VINITA KARIM, A NOMADIC ARTIST WHO PAINTS THE WORLD
Contemporary Indian artist Vinita Karim has led an incredibly rich and colorful life in over 15 cities across Europe, Asia and the Middle East. Drawing on her geographic and architectural memories of these far-flung places, her nomadic experiences culminate in her vibrant, brilliantly shimmering landscapes. The cities depicted in Vinita’s paintings seem at once foreign and familiar, as they combine the distinctive features of real cities with imagined compositions.
When I first encountered Vinita Karim’s original paintings, I was immediately struck by her vivid palette of gold, red and blue, as well as her subject matter that cuts across cultures. I knew right away that I wanted to show her work here at Laasya Art. So, I am absolutely delighted to present her as our Artist of the Month for February.
Below are excerpts from our recent interview, in which I asked her a few questions about her fascinating creative process — she sometimes incorporates embroidery onto the canvas — and her captivating Varanasi series, inspired by this ancient city in Uttar Pradesh. Every year, more than a million Hindu pilgrims visit Varanasi to bathe in the sacred waters of the Ganges River.
Sonia: The fanciful cityscape is the prevailing subject in your work. How do you connect to this recurring theme?
Vinita: It is based on the fact that I don’t have a permanent home. I don’t know where I will be 10 years from now. Instead, I am creating a home wherever I go. I have lived in so many different places and have developed a deep emotional connect with many of them, like the sky and expansiveness of the Sahara Desert, the minarets of Istanbul or the boats in the Padma River in Dhaka.
These places have influenced my work greatly, and I have imbibed each of them in my psyche. They have become part of my visual vocabulary. But, I am not striving to make a realistic portrayal of any one place. My paintings depict cities which I imagine and even dream of, mixed with hints of actual places like the temples in Varanasi or the color of the sea by Alexandria.
You grew up as the daughter of a diplomat, moving to different countries every few years. This experience has ultimately led to your gorgeous paintings, but was it difficult at the time?
It was hard. I was born in Burma, then I went to school in Kuwait, Khartoum and Islamabad, and I attended university in Stockholm and Manila. It is hard to uproot oneself and adjust to a new culture, new school, new friends every few years. But this also made me into a person who adapts very well and adjusts to new circumstances.
After I got married, I lived in Germany, Egypt, Philippines, Libya and Bangladesh. Everywhere I went, I exhibited my work and gained a lot of sources from these different cultures. And today I continue to travel extensively, always carrying my paints and brushes. I am ready to capture any new experiences wherever I go.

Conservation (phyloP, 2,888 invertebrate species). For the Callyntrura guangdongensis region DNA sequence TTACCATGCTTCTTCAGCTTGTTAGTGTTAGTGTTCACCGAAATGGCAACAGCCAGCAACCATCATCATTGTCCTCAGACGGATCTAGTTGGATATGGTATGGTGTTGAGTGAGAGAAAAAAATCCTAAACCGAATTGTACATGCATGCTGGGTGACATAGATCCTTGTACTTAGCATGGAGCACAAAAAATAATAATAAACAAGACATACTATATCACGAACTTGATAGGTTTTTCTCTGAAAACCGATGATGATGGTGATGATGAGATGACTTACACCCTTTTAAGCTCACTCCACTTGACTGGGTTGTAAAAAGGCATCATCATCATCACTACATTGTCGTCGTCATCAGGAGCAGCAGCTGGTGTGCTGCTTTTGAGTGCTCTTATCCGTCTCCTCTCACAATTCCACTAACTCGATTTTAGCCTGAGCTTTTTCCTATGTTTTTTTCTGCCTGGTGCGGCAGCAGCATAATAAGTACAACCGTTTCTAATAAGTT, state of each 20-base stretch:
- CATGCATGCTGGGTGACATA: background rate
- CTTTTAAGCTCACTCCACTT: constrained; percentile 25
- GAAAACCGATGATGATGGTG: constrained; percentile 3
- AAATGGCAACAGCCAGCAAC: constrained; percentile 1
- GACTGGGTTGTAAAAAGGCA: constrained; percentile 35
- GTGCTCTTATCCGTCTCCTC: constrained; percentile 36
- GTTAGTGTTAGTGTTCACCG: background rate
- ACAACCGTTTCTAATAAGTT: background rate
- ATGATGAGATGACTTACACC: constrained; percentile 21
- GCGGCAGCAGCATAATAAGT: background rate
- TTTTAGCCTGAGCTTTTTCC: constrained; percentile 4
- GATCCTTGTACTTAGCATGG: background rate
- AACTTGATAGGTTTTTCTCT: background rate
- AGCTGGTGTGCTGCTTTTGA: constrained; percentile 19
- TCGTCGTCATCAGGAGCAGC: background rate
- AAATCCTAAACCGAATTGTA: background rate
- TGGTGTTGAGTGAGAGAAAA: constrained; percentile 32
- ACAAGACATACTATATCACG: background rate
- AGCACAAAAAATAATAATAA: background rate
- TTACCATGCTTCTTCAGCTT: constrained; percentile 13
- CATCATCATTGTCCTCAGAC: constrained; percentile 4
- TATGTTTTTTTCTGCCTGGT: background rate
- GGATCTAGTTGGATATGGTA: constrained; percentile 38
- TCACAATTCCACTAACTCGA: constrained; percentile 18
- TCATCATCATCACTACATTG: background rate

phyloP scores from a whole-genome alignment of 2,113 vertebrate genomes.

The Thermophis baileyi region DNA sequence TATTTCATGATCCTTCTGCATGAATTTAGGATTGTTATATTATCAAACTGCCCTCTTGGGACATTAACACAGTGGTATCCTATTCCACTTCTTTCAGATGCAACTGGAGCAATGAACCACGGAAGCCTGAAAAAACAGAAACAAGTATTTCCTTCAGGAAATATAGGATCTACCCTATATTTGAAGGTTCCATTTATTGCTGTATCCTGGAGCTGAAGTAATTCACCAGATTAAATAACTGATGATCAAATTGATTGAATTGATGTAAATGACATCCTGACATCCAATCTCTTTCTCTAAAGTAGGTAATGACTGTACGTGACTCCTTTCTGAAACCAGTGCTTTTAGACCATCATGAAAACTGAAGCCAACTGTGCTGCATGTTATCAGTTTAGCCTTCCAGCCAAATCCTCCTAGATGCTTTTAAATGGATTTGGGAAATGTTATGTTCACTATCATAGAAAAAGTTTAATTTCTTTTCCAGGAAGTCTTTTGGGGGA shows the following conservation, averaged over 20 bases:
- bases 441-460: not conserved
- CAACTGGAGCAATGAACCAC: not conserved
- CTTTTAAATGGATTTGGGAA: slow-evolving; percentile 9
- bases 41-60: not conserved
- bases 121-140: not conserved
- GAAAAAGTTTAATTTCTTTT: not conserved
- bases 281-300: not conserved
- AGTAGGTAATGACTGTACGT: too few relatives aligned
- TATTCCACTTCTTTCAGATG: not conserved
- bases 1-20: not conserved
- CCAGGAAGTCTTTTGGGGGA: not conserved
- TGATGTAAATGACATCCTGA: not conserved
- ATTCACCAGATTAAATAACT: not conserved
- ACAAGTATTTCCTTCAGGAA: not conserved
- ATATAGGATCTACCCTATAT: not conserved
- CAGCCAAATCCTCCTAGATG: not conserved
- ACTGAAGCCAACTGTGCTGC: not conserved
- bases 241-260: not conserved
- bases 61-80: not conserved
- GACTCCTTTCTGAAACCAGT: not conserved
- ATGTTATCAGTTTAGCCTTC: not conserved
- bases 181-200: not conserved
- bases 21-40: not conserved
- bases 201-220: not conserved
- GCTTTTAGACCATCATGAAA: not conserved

Your stunning Varanasi series focuses on the vibe of one city in India particularly — Varanasi in Uttar Pradesh. What draws you to this place?
The paintings ‘Sacred Waters’ and ‘Divine Light’ are part of my Varanasi series, which is based on my experience of visiting the holy city of Varanasi through an artist residency. I stayed at Brijrama Palace and painted the holy ghats. I have tried to capture the special spirit of Varanasi in my paintings from this series, especially the festive atmosphere during evening prayer. The devotion of the crowds, the rush of the boats, the sounds of the ceremony… all of this stayed etched in my mind.
The fact that Varanasi is one of the oldest living cities in the world, dating back to the 11th century BC, is in itself amazing. The way that even today, the priests carry out centuries-old rituals on the ghats is fascinating. Both life and death are celebrated on the ghats. It is this dichotomy which makes this place so fascinating. Varanasi is an artist’s dream.
Varanasi also appeals to me personally because of its history of weaving silks and muslins. Lately, I have been incorporating embroidery on muslin into my artwork. I love India’s tradition of fine handcrafts and craftsmanship.
Tell me a little more about why you work with linen canvases.
Linen is the king of canvases, more durable and smoother to work on than other materials. All the old masters from Van Gogh to Rembrandt to Monet used linens.
I take pride in using the best of the best materials in my work, whether silken threads or gold and silver leaf. I am very influenced by Egyptian culture and tradition, so the notion of an object’s longevity has become ingrained into my mind. Remember the embalming of the mummies!
And how does color play a role in your paintings?
I absolutely love color and consider myself a colorist at heart. To me, color is a celebration of life, of nature. A lot of my pieces have warm Middle Eastern undertones, influenced by my years in Kuwait, Egypt and Libya. The blues of the Mediterranean and the golds of the Sahara Desert are also recurring hues in my work.
Thank you very much, Vinita!
To truly appreciate artist Vinita Karim’s paintings is to see them in person, as photographs simply don’t do justice to each work’s remarkable texture and depth. Her canvases frequently incorporate gold or silver leaf, portraying glints of sunshine on the water or giving the moon an iridescent quality. In her most recent works, she also embroiders silken threads onto the canvases before applying acrylic paint. Standing before her work, it feels like you could step inside and begin to explore the city’s winding streets.
Please visit https://laasyaart.com/vinita-karim/ to browse our collection online and buy art by Vinita Karim. If you would like to make an appointment to see her work in person at our Indian art gallery in Palo Alto, please reach out at email@example.com or +1 650-770-9088.
— Sonia Nayyar Patwardhan